Olaf Scholz: Germany’s staid but steady next chancellor
BERLIN — Often described as austere and even robotic, Social Democrat Olaf Scholz nonetheless managed to inspire German voters in this year’s election with a campaign that played on his reputation as a safe pair of hands.
Scholz, 63, will now take office as Germany’s ninth post-war chancellor, replacing Angela Merkel who is leaving the political stage after 16 years.
The Social Democrats (SPD) had begun the election campaign at rock bottom in the polls, with many completely writing off Scholz’s chances of heading the next government — so much so that he didn’t even have an official biography until this week.
But Scholz managed to stage a stunning upset, beating Merkel’s conservatives by positioning himself as the best candidate to continue her legacy, even adopting her famous “rhombus” hand gesture on a magazine cover.
Unlike his rivals, he also managed not to make embarrassing mistakes during a campaign that drew on his reputation as a quiet workhorse, using the slogan “Scholz will sort it”.
After a shorter than expected bout of post-election coalition haggling, Scholz has managed to forge an alliance with the Greens and the liberal FDP.
Once described by Der Spiegel magazine as “the embodiment of boredom in politics”, Scholz has been slowly working his way up the ranks since the 1970s.
Born in the western city of Osnabrueck, he joined the SPD’s youth movement in 1975 and was pictured at various peace demonstrations sporting wool sweaters and an unruly crop of long hair.
He became vice-president of the movement in the 1980s but failed to become its leader because he was considered too left-wing, though he later aligned to a more centrist course.
After training as a lawyer and founding his own law firm specialised in labour issues in 1985 — now minus the hair — Scholz was elected to the national parliament in 1998.
During his 2002-2004 stint as the SPD’s general secretary, he earned the nickname “Scholzomat” for his dry yet tireless defence of the unpopular labour reforms of then-chancellor Gerhard Schroeder.
Though not thrilled with the moniker, Scholz admitted in a recent interview with Bunte magazine that “it was certainly not an entirely false description”.
“I was always asked the same questions and I always gave the same answers,” he said, adding that he “laughs more often than people think”.
As labor minister in Merkel’s first coalition government from 2007 to 2009, Scholz helped avert mass lay-offs during the financial crisis by convincing firms to cut workers’ hours with the state topping up their salaries — a policy also used during the coronavirus pandemic.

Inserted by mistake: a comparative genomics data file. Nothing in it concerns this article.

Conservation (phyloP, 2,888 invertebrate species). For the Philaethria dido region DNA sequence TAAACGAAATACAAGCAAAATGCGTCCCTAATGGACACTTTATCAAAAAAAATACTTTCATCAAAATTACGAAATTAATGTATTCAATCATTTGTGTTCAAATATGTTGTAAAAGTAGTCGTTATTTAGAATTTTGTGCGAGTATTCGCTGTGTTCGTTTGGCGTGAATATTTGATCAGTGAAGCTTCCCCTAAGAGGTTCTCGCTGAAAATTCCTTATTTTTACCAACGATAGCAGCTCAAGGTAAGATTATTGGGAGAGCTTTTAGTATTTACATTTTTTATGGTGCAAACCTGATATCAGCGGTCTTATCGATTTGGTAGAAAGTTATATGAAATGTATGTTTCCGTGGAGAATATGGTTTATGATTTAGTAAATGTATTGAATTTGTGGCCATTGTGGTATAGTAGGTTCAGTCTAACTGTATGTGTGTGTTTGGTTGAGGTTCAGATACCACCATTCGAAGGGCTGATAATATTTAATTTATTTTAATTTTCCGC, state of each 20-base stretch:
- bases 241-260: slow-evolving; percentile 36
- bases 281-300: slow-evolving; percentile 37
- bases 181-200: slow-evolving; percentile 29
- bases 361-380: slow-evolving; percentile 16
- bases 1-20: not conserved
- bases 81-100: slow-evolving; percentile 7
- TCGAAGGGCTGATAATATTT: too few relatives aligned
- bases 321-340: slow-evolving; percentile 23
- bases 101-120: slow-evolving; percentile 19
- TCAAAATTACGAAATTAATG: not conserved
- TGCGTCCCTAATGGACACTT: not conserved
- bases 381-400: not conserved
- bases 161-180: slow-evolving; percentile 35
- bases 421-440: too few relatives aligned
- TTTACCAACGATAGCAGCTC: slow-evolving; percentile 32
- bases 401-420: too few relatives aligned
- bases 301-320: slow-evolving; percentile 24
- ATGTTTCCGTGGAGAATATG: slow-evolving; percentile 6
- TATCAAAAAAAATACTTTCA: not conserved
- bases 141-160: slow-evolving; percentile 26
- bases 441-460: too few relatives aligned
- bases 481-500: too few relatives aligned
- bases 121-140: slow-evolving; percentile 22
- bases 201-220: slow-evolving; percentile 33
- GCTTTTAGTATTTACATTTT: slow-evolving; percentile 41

He was the mayor of Hamburg from 2011 to 2018, overseeing the development of the beloved but wildly expensive Elbphilharmonie concert hall, which he rescued with a controversial multimillion-euro bailout.
For Scholz, whose motto is, “I can only distribute what I have”, the spending was justified by the city-state’s healthy finances.
As finance minister and vice-chancellor under Merkel from 2018, he also suspended Germany’s cherished constitutional debt brake to unleash a trillion-euro “bazooka” to ward off the effects of the coronavirus pandemic on the economy.
However, he is generally seen as fiscally conservative and has insisted on a return to the no new debt policy by 2023 — a rule included in the coalition deal.
This cautious approach has at times left him marginalised within his own workers’ party, overlooked in a leadership vote in 2019 in favour of two relatively unknown left-wingers.
But the SPD succeeded in uniting behind him as its chancellor candidate in this year’s election campaign.
Scholz lives in Potsdam on the outskirts of Berlin with his wife Britta Ernst, also an SPD politician. They have no children.
He saw his fair share of scandals as finance minister, including the Wirecard fraud debacle and allegations that the FIU anti-money laundering authority under his auspices had failed to report potential wrongdoing to the relevant authorities.
But his calm demeanour has helped him weather the turbulent times and found favour with fellow politicians — including FDP leader Christian Lindner, who has described him as a “strong leader”.
“He has the experience and professionalism to lead this country into a good future,” Lindner said.
Merkel, too, has said she will be able to “sleep soundly” with Scholz as her replacement.
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